In & About the Park Blog
Wednesday, April 5, 2017
by: Mary Godnick - Adirondack Council's Marketing and Development Assistant
After the recent snow storm and melt, you may be wondering...where does it all go? The rivers, lakes and streams are much higher this time of year, swelling with the winter snow melt from our yards and surrounding lands. With the snow, the road salt used to keep our roads safe is also sent into our water bodies.
We talked with Dave Wick of the Lake George Park Commission about efforts in the region to move toward a lower-salt diet for roads in the Lake George watershed.
The Lake George Park Commission and other partners’ goal in reducing chloride levels in Lake George is to work with municipalities to reduce the applications of de-icing salt while still providing for safe, passable roads in wintertime. New methods and technologies are available to achieve this balance, but work needs to be done to change long-standing winter road management practices.
The inspiration behind this regional effort came from a 30-year study, released two years ago, that focused on the ecological and human health impacts of high levels of chloride (salt) in the water. It found a tripling in chloride levels in Lake George that is attributed to de-icing within the watershed. This brought groups and municipalities together to work to do better for, what Dave called, the area's “life blood”- the lake.
These efforts are coming to fruition. In New York State, there has been more focus on this issue in past five years as communities are using new de-icing strategies and ways to apply road salt. One such strategy is to have highway departments switch from applying dry rock salt to the roads to using a salt and water solution known as “brine.” Traditional rock salt application causes the salt to bounce and scatter across the road and 30 percent ends up in ditches as soon as it is applied. Using brine on roads in advance of a storm greatly reduces snow and ice’s ability to stick to roads, making it much easier to plow off. This lessens icing issues which is the main purpose of applying salt on roads.
By using brine, highway departments can reduce their overall salt application rates by as much as 40 percent over a whole season, which is great for both the lake and for the highway department budgets. The Town of New Hartford, near Utica (just outside the Adirondack Park), has switched entirely to a brining operation, and the savings in salt over recent years has more than paid back the cost of all of their start-up equipment. Their salt budget is down more than $50,000 per year, and their roads are as safe as ever.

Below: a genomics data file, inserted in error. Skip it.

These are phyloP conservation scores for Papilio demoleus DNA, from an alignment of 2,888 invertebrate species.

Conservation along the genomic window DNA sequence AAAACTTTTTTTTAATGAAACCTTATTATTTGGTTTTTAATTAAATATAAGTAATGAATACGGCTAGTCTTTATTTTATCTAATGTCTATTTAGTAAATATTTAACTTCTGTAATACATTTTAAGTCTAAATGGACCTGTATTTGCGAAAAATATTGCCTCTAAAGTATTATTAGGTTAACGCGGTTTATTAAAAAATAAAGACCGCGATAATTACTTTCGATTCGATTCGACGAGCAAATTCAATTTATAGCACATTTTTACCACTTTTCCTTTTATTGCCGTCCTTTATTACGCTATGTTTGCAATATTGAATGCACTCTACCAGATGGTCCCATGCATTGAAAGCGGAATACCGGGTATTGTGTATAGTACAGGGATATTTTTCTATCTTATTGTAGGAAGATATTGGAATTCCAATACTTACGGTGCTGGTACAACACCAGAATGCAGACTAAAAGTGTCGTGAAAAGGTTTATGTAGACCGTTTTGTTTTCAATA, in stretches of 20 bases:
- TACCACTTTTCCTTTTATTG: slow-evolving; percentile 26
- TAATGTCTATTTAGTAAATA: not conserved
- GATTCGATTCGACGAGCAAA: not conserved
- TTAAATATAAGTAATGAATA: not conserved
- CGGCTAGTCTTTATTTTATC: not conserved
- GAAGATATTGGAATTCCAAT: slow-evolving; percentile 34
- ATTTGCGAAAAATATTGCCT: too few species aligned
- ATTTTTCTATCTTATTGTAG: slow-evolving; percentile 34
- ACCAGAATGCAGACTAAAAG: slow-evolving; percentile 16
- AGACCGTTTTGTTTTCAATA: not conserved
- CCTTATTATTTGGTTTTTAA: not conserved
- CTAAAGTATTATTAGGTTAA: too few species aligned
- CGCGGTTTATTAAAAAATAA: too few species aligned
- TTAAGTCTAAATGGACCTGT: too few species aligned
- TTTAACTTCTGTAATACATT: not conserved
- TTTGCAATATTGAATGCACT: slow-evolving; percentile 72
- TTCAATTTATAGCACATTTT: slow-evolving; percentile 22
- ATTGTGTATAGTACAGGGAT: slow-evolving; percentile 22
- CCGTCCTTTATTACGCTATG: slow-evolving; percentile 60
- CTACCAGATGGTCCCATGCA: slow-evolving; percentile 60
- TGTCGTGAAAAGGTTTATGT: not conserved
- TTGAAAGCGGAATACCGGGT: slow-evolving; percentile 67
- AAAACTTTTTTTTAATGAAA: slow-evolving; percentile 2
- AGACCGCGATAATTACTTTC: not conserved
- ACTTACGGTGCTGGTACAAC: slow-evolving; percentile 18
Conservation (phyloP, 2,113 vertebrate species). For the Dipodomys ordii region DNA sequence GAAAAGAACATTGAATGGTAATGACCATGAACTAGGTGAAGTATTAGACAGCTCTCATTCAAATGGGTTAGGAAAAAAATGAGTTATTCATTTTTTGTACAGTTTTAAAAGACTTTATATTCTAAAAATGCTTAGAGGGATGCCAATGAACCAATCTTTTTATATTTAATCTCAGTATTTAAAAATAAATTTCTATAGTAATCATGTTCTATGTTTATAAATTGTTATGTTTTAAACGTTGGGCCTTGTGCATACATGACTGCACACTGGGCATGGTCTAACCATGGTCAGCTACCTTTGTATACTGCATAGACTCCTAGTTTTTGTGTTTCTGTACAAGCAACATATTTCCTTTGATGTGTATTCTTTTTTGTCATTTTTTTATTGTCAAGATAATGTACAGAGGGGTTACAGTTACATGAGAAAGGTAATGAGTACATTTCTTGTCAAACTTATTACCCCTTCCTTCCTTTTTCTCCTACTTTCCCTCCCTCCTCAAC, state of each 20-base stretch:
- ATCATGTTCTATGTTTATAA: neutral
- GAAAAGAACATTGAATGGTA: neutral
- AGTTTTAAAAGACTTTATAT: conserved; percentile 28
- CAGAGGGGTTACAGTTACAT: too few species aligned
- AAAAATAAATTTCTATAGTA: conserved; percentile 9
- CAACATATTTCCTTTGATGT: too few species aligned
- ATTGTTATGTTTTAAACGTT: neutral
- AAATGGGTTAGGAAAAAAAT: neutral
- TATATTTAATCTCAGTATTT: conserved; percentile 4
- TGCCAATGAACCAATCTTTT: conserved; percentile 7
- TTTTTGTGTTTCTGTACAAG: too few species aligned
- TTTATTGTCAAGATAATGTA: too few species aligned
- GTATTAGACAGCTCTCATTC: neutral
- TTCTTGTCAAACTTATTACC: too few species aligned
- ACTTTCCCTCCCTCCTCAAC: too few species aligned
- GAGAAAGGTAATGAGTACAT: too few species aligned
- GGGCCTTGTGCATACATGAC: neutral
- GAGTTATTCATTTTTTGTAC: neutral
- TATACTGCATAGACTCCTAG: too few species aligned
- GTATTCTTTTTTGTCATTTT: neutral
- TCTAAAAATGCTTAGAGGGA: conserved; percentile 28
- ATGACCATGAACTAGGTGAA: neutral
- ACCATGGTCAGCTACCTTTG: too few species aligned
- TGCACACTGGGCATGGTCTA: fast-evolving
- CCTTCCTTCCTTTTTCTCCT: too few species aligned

Back in the Lake George region, new and better equipment will be in use next year as the Town of Queensbury adopted a resolution to purchase new equipment for the region through a grant from New York State Senator Betty Little, R-Queensbury. Also a donation of a brine mixer from Arrowhead Equipment will be used by the Town of Lake George for regional demonstrations. In addition, 23 road temperature sensors will check air and pavement temperatures to see when application is needed, helping reduce salt applications to when they are really needed.
The role of groups like the Commission, the Lake George Association and the Fund for Lake George in this effort is to find best practices and help towns move into them more seamlessly. When they find something that works, the groups can help towns create test areas to see what would be best for them.
Right now, the groups are working to develop policies for snow and ice management for towns around the Lake George watershed. They hope to set practices and experiments for reducing salt use and provide the assurance to towns around the lake that they are not investing in new strategies on their own.
It will take many years before Lake George shows any difference in chloride levels because there is legacy salt in the soil and the groundwater supply. For example, Finkle Brook, that crosses a road network in Bolton Landing, has more than 100 times the amount of chloride than areas with no roads in watershed. Plus, a study by the Adirondack Watershed Institute notes that upwards of 80 percent of wells in the Adirondack Park that are close to roads may be affected by road salt in some fashion. So anything we can do to reduce road salt is a step in the right direction.
The best case scenario: an eventual reduction from current levels of 30-50 percent of road salt on roads resulting in noticeable reduction of salt in groundwater three - five years later. Dave hopes that within a few years, the surrounding nine municipalities will have adopted these new practices and policies, making their efforts more environmentally sustainable and ultimately more cost-effective.
We hope to see these projects work well for the communities next year, and that more safe solutions for using less road salt are tested around the Adirondacks.
The Adirondack Council and other organizations are supporting research and advocating for state policies to address water degradation caused by winter road management.
For more information, please read our report:"Low Sodium Diet - Curbing New York’s Appetite for Damaging Road Salt," and visit:
Adk Watershed Institute Road Salt Research
Adk Action on Road Salt
Adirondack Research: The Hidden Costs of Road Salt